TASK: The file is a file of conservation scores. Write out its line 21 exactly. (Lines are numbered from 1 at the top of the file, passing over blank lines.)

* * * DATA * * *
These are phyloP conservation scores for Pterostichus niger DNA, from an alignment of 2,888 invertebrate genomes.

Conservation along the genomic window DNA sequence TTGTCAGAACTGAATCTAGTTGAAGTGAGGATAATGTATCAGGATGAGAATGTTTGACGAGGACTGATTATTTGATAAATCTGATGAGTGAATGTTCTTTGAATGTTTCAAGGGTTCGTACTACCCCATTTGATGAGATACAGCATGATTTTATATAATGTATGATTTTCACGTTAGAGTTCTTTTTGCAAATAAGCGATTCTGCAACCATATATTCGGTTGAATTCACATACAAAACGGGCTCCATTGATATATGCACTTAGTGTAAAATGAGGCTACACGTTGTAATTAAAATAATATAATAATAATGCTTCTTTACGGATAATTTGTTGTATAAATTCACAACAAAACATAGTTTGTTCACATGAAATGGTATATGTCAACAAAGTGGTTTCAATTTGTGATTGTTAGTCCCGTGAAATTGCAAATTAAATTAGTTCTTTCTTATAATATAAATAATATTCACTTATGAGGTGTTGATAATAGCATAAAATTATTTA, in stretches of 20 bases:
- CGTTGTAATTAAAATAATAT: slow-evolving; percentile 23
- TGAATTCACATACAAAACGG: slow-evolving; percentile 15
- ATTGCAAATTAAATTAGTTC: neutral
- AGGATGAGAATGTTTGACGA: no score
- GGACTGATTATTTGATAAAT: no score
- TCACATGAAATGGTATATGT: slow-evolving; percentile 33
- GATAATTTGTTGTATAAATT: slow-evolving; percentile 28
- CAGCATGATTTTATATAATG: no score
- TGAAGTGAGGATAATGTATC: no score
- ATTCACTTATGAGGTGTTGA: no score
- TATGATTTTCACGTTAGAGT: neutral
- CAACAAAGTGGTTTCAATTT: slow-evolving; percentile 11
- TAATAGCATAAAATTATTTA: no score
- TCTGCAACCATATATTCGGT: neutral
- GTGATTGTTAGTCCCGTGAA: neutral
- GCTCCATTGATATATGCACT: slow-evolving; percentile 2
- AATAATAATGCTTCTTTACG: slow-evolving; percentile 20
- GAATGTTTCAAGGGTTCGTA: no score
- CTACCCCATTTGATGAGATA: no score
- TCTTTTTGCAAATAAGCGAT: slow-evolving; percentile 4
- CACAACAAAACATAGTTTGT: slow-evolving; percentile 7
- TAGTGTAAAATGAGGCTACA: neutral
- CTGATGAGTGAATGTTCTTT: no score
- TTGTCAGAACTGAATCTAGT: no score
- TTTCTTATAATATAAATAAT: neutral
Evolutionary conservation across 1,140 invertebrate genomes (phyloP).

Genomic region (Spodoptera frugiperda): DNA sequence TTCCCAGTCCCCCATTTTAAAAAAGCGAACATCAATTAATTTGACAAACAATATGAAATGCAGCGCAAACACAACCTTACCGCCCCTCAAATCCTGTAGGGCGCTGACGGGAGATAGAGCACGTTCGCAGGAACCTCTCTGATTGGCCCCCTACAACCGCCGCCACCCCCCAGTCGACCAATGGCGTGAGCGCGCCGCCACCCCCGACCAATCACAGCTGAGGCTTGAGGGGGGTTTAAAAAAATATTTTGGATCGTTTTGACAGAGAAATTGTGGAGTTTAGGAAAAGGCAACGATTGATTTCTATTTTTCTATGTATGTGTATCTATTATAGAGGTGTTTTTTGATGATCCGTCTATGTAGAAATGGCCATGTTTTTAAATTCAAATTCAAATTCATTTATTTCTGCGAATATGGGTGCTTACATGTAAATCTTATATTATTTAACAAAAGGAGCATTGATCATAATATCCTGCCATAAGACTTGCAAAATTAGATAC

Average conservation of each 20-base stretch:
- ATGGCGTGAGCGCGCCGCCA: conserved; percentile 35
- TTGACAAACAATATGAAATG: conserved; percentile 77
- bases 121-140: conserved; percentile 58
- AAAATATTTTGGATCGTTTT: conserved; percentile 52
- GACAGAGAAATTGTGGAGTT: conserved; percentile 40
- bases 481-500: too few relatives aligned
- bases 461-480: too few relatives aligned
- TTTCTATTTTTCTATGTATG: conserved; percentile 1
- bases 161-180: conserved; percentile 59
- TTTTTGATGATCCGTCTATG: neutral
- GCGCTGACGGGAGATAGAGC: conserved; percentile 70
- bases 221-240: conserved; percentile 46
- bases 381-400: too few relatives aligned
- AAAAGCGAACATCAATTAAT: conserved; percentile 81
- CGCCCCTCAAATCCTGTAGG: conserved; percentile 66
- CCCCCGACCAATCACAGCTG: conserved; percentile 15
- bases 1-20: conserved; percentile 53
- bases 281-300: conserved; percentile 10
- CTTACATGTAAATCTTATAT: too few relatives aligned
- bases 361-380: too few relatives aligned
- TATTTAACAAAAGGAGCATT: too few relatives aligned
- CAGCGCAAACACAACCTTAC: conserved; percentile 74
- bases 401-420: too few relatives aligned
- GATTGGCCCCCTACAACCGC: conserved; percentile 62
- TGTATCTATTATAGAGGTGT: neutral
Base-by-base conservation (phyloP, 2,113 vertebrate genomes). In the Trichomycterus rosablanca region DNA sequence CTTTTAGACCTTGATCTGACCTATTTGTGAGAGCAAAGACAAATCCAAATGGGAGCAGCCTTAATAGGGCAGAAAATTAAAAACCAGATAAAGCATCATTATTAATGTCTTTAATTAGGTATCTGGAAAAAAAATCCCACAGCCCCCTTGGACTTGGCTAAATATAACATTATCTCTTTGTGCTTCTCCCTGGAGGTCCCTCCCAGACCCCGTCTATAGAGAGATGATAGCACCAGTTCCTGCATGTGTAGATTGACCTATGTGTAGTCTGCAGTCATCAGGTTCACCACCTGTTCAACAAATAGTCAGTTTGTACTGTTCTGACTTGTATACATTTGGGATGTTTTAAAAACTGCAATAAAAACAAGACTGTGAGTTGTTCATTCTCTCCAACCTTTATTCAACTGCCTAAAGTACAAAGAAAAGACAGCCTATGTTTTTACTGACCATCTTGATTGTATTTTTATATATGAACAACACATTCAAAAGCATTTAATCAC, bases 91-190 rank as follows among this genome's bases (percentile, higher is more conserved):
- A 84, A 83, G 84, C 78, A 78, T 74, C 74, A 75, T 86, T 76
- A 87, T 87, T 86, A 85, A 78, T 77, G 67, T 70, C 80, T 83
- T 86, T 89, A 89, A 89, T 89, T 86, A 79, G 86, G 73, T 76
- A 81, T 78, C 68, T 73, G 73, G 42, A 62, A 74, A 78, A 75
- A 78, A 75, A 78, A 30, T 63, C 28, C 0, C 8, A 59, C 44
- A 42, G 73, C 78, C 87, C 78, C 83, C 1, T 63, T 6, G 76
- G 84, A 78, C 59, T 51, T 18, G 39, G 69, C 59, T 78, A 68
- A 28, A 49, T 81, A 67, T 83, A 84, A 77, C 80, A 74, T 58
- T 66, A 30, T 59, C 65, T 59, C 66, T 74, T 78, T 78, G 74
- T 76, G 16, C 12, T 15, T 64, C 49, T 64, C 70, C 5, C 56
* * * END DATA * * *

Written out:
- CTACCCCATTTGATGAGATA: no score